DEAR PM project description

I began writing daily, diary-style letters to Prime Minister Jean Chrétien while completing my undergraduate studies at the Nova Scotia College of Art and Design in 1999. The project was well suited to a student budget: postage to the House of Commons is free within Canada. Since January 1, 2001, I have continued this letter-writing project via email. The project began as a sort of character study, an attempt to determine how well I knew the PM. I have been aware of him for most of my adult life, have seen countless photographs, heard enough sound bites to know his voice as well as that of a close friend or family member. But who is he really? How well do any of us really know our elected officials, T.V. stars, or sports heroes?

Our perception of these celebrities is shaped by newspapers, magazines, radio and television - all highly negotiated and heavily edited mediums. I decided that I wanted to reverse that process of knowledge distribution. Combining the structure of the daily diary with the pattern of the daily news story, I made my activities - and those of my community - the subject of informative texts addressed to the Prime Minister. Why would he not follow our lives with the fascination that we all follow his? But sadly, in response to over two thousand letters, I have received only a handful of replies - all form letters signed by PMO correspondence officers.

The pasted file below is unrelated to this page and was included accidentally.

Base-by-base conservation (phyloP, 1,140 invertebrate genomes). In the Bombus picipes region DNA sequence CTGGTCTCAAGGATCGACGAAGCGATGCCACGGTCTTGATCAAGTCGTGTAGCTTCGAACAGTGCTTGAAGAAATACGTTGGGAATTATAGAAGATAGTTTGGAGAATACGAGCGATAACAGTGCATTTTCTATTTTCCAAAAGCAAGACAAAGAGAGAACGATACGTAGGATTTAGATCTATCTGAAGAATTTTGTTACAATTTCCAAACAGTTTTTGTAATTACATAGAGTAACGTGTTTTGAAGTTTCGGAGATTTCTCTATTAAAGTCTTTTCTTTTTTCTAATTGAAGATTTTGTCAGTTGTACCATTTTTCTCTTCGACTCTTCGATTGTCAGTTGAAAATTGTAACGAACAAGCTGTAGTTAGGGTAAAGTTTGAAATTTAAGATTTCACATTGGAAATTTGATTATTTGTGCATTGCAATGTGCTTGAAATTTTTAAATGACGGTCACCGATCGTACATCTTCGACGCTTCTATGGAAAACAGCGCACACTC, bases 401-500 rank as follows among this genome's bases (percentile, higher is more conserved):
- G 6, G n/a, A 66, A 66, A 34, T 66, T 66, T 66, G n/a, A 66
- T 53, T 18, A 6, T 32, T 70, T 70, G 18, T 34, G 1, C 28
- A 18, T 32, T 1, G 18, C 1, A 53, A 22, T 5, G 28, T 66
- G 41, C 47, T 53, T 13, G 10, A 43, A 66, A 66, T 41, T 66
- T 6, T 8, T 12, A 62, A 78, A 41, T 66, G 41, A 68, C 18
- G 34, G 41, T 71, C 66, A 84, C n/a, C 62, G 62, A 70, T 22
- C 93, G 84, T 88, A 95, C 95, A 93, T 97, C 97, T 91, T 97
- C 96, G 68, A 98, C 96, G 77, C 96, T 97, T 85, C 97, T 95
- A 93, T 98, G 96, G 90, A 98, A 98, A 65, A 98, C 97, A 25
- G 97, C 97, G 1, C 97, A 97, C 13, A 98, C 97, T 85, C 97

The official silence that greets this project has never come as a great surprise. It highlights the divide between public and private life, between the glamour of celebrity and the often mundane pleasantries of citizenship in Canada. My initial interest in divulging personal activities and thoughts to the "powers that be" stemmed from a concern with the tightening control on freedom through increased surveillance and the proliferation of reality-type entertainment. For me, this project has a lot to do with the politics of making art in a culture that is increasingly unafraid of (not to mention entertained by) a flaunted abandonment of both personal responsiblities and public space.

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